Hepatitis C: From Individual Cure to Worldwide Elimination?

08:00 EDT 1st April 2019 | BioPortfolio

Summary of "Hepatitis C: From Individual Cure to Worldwide Elimination?"

With the implementation of highly effective direct acting antivirals (DAAs), global control or even elimination of chronic hepatitis C virus (HCV) infection might have come into reach. In fact, DAA therapy leads to complete virus elimination, defined as sustained viral response (SVR), in the vast majority of patients. Moreover, in patients without cirrhosis, the risk of developing HCC after DAA therapy is significantly reduced. For viremic patients who have already received DAA therapy, a distinction must be made between relapse and reinfection. The rate of new infections remains high and many infected individuals are undiagnosed. In order to come closer to the WHO goal of eliminating HCV worldwide by 2030, programs are needed to identify and treat all HCV-infected individuals. Strategies are missing in most countries to achieve this goal. Generic DAA therapies are available in some countries and appear to have similar cure rates compared to those obtained with the original drugs. The high variability of HCV, the numerous strategies of the virus to escape the immune response, and the lack of a suitable small animal model are key hurdles for vaccine development. Currently, the efficacy of two vaccine candidates is being investigated in clinical trials. The development of a protective vaccine is important, despite available therapy, to sustainably reduce the rate of new infections both in developing countries and in people with risk behavior.


Journal Details

This article was published in the following journal.

Name: Deutsche medizinische Wochenschrift (1946)
ISSN: 1439-4413
Pages: 535-542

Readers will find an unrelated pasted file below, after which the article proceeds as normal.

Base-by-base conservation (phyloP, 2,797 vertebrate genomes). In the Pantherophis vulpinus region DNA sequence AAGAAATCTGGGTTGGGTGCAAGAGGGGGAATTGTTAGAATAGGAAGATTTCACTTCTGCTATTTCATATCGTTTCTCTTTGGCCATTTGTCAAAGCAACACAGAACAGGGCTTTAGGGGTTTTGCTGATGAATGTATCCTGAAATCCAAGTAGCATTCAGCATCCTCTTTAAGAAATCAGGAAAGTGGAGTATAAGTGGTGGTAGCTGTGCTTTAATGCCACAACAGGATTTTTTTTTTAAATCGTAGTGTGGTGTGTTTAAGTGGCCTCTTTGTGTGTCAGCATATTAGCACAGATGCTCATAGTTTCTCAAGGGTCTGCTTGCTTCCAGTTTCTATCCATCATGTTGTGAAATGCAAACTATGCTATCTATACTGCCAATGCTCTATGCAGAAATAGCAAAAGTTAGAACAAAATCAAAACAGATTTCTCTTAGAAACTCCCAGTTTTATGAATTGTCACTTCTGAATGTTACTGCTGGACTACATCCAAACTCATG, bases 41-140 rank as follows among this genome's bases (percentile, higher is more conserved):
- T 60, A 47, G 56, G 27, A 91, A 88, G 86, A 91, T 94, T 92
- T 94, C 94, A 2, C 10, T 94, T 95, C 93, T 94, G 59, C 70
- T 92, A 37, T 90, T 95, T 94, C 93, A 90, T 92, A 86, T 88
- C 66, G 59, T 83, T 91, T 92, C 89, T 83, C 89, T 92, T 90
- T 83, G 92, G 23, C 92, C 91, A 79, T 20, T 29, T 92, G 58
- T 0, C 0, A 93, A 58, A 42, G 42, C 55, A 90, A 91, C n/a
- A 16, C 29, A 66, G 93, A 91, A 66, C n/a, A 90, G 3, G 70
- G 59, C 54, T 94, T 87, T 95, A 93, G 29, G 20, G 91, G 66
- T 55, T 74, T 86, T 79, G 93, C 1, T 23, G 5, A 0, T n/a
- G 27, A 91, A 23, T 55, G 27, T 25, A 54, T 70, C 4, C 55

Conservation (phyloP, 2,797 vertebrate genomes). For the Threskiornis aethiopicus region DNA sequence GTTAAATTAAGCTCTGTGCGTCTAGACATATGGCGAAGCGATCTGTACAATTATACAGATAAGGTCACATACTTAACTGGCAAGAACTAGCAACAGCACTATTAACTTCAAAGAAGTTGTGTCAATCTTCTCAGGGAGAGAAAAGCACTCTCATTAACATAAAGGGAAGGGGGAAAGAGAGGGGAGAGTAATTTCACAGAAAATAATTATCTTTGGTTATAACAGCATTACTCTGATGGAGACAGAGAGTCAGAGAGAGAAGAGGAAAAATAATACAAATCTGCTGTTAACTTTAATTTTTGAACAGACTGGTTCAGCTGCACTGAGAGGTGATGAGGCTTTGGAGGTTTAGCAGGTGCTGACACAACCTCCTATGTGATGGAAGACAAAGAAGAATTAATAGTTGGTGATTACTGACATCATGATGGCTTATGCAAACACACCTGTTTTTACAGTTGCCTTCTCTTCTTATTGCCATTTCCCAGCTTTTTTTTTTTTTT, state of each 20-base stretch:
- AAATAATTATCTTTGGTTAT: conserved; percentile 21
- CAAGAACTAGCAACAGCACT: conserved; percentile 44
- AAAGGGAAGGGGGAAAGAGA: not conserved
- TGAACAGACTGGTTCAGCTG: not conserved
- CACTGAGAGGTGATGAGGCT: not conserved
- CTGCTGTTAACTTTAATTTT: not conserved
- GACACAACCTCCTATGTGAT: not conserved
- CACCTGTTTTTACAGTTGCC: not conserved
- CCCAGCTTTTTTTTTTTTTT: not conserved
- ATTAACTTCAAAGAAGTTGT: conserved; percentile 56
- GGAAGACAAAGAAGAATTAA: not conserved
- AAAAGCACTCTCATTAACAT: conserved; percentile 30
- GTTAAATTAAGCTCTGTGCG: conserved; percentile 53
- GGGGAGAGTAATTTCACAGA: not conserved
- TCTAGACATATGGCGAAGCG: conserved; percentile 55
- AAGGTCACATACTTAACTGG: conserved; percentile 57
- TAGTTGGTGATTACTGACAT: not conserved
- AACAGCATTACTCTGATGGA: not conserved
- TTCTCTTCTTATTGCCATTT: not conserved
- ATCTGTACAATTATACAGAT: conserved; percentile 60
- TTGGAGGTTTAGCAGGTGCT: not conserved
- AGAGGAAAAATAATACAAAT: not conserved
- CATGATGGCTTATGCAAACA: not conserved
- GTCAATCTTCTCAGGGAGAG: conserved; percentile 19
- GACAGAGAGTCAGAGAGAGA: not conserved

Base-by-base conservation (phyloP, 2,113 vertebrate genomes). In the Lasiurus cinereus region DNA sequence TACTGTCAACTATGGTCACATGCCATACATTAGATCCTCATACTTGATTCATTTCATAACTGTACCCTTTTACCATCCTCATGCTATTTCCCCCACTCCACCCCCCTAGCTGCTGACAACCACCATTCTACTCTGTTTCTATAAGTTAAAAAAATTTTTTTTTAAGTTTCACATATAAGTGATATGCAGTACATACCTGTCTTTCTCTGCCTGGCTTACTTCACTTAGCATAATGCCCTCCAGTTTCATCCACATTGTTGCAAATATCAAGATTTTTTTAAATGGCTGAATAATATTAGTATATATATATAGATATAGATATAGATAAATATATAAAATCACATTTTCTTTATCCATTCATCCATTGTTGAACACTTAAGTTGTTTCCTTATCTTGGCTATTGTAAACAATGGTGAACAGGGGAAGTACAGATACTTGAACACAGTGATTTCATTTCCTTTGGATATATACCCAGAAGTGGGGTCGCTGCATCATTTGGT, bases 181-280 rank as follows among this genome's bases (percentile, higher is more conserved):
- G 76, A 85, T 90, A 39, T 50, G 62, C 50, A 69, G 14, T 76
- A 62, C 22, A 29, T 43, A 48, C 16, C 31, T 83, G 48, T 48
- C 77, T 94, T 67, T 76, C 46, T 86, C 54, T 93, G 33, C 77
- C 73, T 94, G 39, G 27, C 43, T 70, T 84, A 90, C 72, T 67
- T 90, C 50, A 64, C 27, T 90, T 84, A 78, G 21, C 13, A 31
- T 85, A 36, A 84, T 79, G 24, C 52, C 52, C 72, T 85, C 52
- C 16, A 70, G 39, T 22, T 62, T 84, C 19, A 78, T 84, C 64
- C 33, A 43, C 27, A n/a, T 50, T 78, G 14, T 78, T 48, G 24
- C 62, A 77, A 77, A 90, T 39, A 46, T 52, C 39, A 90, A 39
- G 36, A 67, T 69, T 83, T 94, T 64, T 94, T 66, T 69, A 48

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Medical and Biotech [MESH] Definitions

INFLAMMATION of the LIVER in humans due to infection by VIRUSES. There are several significant types of human viral hepatitis with infection caused by enteric-transmission (HEPATITIS A; HEPATITIS E) or blood transfusion (HEPATITIS B; HEPATITIS C; and HEPATITIS D).

A family of hepatotropic DNA viruses which contains double-stranded DNA genomes and causes hepatitis in humans and animals. There are two genera: AVIHEPADNAVIRUS and ORTHOHEPADNAVIRUS. Hepadnaviruses include HEPATITIS B VIRUS, duck hepatitis B virus (HEPATITIS B VIRUS, DUCK), heron hepatitis B virus, ground squirrel hepatitis virus, and woodchuck hepatitis B virus (HEPATITIS B VIRUS, WOODCHUCK).

A species in the genus HEPATOVIRUS containing one serotype and two strains: HUMAN HEPATITIS A VIRUS and Simian hepatitis A virus causing hepatitis in humans (HEPATITIS A) and primates, respectively.

INFLAMMATION of the LIVER in humans caused by HEPATITIS DELTA VIRUS, a defective RNA virus that can only infect HEPATITIS B patients. For its viral coating, hepatitis delta virus requires the HEPATITIS B SURFACE ANTIGENS produced by these patients. Hepatitis D can occur either concomitantly with (coinfection) or subsequent to (superinfection) hepatitis B infection. Similar to hepatitis B, it is primarily transmitted by parenteral exposure, such as transfusion of contaminated blood or blood products, but can also be transmitted via sexual or intimate personal contact.

INFLAMMATION of the LIVER in humans caused by HEPATITIS C VIRUS, a single-stranded RNA virus. Its incubation period is 30-90 days. Hepatitis C is transmitted primarily by contaminated blood parenterally, and is often associated with transfusion and intravenous drug abuse. However, in a significant number of cases, the source of hepatitis C infection is unknown.

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